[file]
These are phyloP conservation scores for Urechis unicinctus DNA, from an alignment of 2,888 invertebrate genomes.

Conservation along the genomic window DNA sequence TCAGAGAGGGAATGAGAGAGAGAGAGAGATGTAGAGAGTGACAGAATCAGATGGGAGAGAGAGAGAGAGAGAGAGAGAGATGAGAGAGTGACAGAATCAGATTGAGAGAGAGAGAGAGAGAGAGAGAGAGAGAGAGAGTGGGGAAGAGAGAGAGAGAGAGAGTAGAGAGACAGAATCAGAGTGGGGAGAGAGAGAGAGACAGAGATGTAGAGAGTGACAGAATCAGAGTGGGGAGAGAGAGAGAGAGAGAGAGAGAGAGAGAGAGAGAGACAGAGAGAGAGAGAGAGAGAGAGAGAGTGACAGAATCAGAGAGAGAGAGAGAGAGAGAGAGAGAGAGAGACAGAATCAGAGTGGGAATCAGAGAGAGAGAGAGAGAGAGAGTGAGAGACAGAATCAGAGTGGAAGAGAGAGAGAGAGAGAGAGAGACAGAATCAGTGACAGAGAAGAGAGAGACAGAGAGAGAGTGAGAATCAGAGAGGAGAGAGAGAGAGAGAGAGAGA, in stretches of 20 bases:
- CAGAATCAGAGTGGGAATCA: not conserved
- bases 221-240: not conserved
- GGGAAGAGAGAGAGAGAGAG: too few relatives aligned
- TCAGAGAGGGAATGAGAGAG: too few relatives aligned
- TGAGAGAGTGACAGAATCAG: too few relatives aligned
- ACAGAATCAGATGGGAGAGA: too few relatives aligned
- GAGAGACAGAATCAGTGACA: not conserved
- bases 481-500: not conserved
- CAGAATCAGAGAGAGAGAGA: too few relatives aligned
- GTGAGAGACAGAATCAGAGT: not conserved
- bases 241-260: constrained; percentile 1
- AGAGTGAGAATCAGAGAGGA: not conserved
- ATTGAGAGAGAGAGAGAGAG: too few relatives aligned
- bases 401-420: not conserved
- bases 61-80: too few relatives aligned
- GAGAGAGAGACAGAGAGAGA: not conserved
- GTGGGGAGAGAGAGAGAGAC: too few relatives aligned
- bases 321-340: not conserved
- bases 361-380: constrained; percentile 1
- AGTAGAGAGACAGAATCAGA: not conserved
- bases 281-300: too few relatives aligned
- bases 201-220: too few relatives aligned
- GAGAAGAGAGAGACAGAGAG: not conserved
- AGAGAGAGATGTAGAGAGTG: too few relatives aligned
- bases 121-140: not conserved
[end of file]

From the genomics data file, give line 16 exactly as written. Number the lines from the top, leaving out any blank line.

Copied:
- bases 401-420: not conserved